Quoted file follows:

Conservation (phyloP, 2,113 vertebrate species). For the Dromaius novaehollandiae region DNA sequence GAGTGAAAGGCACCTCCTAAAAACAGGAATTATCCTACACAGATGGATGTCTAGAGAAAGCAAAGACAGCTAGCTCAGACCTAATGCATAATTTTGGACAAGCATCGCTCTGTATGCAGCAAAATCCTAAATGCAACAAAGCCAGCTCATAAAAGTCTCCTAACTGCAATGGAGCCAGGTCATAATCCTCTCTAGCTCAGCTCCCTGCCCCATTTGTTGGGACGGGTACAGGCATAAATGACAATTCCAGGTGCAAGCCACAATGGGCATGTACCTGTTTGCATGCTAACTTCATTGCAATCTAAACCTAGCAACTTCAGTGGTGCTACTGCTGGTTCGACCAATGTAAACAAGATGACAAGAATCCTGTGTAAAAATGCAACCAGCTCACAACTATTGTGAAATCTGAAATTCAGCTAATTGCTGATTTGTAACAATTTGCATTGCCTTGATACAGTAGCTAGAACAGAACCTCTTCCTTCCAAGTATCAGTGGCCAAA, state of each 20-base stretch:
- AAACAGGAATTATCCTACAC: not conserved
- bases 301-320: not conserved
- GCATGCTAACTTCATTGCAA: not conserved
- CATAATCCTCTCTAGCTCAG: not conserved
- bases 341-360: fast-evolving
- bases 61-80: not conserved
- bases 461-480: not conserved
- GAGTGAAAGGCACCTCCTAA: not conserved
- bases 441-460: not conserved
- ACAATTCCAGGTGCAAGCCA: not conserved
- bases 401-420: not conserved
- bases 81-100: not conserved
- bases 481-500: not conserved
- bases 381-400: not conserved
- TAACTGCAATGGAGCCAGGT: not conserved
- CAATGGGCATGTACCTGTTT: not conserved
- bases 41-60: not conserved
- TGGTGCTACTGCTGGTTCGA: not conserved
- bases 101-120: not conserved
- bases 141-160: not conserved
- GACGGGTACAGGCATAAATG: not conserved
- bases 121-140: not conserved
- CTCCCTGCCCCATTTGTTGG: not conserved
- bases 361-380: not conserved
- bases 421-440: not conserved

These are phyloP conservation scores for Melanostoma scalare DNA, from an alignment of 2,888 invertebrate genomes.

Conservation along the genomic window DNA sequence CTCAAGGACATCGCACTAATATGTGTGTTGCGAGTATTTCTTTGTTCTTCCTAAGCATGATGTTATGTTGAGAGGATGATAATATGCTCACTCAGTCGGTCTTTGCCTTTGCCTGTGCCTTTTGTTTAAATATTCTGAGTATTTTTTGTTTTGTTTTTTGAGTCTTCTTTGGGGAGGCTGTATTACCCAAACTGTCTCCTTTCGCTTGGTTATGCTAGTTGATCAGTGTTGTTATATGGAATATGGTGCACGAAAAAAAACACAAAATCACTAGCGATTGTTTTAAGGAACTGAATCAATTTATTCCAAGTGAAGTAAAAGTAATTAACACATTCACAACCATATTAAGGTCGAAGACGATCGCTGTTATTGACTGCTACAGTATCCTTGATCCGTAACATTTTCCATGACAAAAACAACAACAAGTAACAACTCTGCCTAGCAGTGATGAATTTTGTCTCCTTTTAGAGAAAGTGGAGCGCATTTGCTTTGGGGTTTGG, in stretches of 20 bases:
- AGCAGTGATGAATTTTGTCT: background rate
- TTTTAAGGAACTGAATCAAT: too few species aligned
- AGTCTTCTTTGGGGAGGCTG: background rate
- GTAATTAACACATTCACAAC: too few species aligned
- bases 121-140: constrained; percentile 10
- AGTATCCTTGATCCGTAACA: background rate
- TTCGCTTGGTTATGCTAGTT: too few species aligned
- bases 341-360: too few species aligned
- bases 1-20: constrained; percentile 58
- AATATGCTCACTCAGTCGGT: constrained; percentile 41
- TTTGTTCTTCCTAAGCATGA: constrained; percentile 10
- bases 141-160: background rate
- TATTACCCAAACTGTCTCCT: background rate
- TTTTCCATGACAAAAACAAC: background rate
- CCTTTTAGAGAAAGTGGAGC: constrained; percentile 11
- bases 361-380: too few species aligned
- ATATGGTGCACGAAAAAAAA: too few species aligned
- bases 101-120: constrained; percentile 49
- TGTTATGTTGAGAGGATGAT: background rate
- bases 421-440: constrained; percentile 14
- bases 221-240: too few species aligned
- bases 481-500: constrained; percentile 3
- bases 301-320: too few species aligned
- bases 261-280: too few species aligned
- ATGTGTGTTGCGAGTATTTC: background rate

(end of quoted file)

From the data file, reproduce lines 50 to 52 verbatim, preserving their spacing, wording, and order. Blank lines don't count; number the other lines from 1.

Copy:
- bases 481-500: constrained; percentile 3
- bases 301-320: too few species aligned
- bases 261-280: too few species aligned